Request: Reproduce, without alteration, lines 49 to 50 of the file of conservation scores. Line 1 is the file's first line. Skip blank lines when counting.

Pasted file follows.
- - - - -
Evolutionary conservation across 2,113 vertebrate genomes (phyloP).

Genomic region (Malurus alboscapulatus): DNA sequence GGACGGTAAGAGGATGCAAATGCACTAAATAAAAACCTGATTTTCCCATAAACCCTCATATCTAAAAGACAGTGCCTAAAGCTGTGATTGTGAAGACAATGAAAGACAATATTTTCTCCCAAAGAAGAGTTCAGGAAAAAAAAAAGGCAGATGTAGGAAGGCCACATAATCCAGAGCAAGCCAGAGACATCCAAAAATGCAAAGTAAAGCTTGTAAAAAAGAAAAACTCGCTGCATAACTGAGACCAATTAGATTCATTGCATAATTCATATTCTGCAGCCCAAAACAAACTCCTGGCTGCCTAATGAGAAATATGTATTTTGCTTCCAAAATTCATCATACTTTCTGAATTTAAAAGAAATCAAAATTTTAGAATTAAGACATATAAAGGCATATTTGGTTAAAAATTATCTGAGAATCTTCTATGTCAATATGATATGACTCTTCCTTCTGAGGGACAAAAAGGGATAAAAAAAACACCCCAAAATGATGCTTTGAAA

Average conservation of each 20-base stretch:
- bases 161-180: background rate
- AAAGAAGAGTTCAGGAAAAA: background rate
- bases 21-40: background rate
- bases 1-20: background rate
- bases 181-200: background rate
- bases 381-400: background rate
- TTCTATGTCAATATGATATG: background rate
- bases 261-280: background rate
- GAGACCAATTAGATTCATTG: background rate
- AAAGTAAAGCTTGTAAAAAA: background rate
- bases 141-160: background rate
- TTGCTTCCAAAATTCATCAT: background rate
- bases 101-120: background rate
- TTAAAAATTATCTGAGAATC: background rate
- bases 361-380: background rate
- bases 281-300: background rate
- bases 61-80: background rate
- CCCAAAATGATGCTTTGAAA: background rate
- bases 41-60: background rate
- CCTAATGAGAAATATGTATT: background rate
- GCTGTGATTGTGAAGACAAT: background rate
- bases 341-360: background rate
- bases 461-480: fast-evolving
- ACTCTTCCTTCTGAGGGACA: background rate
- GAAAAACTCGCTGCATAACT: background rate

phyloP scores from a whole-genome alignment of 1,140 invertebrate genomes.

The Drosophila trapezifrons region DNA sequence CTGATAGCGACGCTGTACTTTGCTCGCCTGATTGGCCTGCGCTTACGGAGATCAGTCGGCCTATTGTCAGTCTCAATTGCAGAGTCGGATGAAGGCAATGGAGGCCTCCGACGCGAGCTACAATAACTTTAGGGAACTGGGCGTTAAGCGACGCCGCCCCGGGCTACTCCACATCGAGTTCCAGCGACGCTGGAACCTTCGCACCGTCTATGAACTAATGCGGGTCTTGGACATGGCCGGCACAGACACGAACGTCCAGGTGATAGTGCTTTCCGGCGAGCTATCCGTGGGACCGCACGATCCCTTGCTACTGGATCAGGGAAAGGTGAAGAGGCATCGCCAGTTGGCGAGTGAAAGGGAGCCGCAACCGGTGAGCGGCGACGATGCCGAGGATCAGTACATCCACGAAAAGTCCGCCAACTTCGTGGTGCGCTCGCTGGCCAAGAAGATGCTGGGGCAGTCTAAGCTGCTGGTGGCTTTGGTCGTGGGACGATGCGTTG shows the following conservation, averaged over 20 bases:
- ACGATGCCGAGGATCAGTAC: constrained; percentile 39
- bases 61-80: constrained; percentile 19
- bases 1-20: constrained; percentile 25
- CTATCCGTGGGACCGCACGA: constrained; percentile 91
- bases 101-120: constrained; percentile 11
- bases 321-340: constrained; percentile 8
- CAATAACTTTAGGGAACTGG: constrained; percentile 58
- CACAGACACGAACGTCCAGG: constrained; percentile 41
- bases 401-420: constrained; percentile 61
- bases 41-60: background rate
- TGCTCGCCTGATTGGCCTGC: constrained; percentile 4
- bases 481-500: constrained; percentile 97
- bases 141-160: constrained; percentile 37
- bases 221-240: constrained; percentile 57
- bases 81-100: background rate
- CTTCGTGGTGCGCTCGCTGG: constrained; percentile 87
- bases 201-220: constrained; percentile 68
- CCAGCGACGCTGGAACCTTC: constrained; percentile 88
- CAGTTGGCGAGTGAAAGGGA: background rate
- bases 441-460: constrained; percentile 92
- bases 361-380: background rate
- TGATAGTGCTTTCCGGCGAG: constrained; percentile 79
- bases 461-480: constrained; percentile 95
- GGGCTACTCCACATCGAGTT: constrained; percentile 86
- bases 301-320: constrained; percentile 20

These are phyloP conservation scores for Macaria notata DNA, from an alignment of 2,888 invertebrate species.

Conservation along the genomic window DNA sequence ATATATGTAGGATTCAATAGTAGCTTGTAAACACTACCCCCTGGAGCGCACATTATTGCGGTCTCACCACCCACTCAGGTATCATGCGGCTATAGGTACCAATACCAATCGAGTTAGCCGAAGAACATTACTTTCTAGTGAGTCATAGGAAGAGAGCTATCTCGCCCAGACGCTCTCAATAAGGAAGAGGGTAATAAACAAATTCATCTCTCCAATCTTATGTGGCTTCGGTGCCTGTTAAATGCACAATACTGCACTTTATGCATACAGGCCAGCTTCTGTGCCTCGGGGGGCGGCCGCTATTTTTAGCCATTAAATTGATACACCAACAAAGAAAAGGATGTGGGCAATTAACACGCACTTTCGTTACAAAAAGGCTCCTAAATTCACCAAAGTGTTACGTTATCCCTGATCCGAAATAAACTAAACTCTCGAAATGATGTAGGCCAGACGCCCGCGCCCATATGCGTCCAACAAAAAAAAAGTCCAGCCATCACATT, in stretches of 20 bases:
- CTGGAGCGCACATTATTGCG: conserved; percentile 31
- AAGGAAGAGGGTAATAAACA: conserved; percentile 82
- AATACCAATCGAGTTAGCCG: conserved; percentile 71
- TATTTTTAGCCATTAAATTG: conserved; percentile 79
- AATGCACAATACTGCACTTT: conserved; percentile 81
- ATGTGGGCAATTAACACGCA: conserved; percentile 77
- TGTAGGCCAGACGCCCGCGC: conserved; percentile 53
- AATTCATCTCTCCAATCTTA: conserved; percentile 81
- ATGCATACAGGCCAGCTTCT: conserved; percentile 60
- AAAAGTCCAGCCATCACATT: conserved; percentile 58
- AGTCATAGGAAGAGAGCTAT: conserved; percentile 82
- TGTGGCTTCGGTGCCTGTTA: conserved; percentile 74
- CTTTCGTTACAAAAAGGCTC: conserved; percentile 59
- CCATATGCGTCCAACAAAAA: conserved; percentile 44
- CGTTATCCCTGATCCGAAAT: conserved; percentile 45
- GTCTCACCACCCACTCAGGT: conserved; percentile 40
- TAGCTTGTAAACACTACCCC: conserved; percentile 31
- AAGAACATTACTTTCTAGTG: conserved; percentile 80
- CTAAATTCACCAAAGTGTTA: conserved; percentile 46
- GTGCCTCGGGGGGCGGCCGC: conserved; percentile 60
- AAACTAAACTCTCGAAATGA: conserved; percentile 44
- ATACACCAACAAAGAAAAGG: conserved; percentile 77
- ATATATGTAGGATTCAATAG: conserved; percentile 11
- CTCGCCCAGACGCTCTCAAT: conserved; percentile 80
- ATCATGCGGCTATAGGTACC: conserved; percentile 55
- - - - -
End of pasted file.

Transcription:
- CAGTTGGCGAGTGAAAGGGA: background rate
- bases 441-460: constrained; percentile 92